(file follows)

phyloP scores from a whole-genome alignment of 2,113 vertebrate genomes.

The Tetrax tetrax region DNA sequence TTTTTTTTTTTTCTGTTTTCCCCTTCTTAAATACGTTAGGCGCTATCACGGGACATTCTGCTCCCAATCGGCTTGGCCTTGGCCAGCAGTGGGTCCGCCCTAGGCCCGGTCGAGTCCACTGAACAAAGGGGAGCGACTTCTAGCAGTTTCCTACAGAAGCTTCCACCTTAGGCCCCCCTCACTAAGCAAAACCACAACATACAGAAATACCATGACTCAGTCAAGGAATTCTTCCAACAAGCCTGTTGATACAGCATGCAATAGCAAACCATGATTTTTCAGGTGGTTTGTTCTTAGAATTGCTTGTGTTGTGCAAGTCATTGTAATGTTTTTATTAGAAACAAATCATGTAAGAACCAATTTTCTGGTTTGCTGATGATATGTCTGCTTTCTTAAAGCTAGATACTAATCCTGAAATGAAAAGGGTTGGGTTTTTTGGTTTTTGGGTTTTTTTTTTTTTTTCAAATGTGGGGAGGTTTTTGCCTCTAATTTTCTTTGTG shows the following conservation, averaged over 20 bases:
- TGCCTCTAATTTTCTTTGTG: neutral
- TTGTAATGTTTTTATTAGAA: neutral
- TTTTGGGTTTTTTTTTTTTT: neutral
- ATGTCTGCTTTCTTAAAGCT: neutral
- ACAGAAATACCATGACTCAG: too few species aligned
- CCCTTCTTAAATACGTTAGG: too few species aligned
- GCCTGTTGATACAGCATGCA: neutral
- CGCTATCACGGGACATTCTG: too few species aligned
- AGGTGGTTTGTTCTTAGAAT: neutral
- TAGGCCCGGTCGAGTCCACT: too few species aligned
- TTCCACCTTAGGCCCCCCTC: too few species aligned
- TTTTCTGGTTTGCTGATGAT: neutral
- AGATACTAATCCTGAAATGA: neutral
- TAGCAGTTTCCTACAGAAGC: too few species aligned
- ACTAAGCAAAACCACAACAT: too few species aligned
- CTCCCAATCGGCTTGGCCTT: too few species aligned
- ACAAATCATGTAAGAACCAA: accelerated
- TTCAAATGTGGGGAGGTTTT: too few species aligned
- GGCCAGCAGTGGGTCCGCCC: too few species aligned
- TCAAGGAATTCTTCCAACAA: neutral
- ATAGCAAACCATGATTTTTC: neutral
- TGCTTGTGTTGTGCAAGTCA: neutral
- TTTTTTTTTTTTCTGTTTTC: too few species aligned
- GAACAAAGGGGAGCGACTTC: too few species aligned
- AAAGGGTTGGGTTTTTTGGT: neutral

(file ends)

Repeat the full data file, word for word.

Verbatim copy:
phyloP scores from a whole-genome alignment of 2,113 vertebrate genomes.

The Tetrax tetrax region DNA sequence TTTTTTTTTTTTCTGTTTTCCCCTTCTTAAATACGTTAGGCGCTATCACGGGACATTCTGCTCCCAATCGGCTTGGCCTTGGCCAGCAGTGGGTCCGCCCTAGGCCCGGTCGAGTCCACTGAACAAAGGGGAGCGACTTCTAGCAGTTTCCTACAGAAGCTTCCACCTTAGGCCCCCCTCACTAAGCAAAACCACAACATACAGAAATACCATGACTCAGTCAAGGAATTCTTCCAACAAGCCTGTTGATACAGCATGCAATAGCAAACCATGATTTTTCAGGTGGTTTGTTCTTAGAATTGCTTGTGTTGTGCAAGTCATTGTAATGTTTTTATTAGAAACAAATCATGTAAGAACCAATTTTCTGGTTTGCTGATGATATGTCTGCTTTCTTAAAGCTAGATACTAATCCTGAAATGAAAAGGGTTGGGTTTTTTGGTTTTTGGGTTTTTTTTTTTTTTTCAAATGTGGGGAGGTTTTTGCCTCTAATTTTCTTTGTG shows the following conservation, averaged over 20 bases:
- TGCCTCTAATTTTCTTTGTG: neutral
- TTGTAATGTTTTTATTAGAA: neutral
- TTTTGGGTTTTTTTTTTTTT: neutral
- ATGTCTGCTTTCTTAAAGCT: neutral
- ACAGAAATACCATGACTCAG: too few species aligned
- CCCTTCTTAAATACGTTAGG: too few species aligned
- GCCTGTTGATACAGCATGCA: neutral
- CGCTATCACGGGACATTCTG: too few species aligned
- AGGTGGTTTGTTCTTAGAAT: neutral
- TAGGCCCGGTCGAGTCCACT: too few species aligned
- TTCCACCTTAGGCCCCCCTC: too few species aligned
- TTTTCTGGTTTGCTGATGAT: neutral
- AGATACTAATCCTGAAATGA: neutral
- TAGCAGTTTCCTACAGAAGC: too few species aligned
- ACTAAGCAAAACCACAACAT: too few species aligned
- CTCCCAATCGGCTTGGCCTT: too few species aligned
- ACAAATCATGTAAGAACCAA: accelerated
- TTCAAATGTGGGGAGGTTTT: too few species aligned
- GGCCAGCAGTGGGTCCGCCC: too few species aligned
- TCAAGGAATTCTTCCAACAA: neutral
- ATAGCAAACCATGATTTTTC: neutral
- TGCTTGTGTTGTGCAAGTCA: neutral
- TTTTTTTTTTTTCTGTTTTC: too few species aligned
- GAACAAAGGGGAGCGACTTC: too few species aligned
- AAAGGGTTGGGTTTTTTGGT: neutral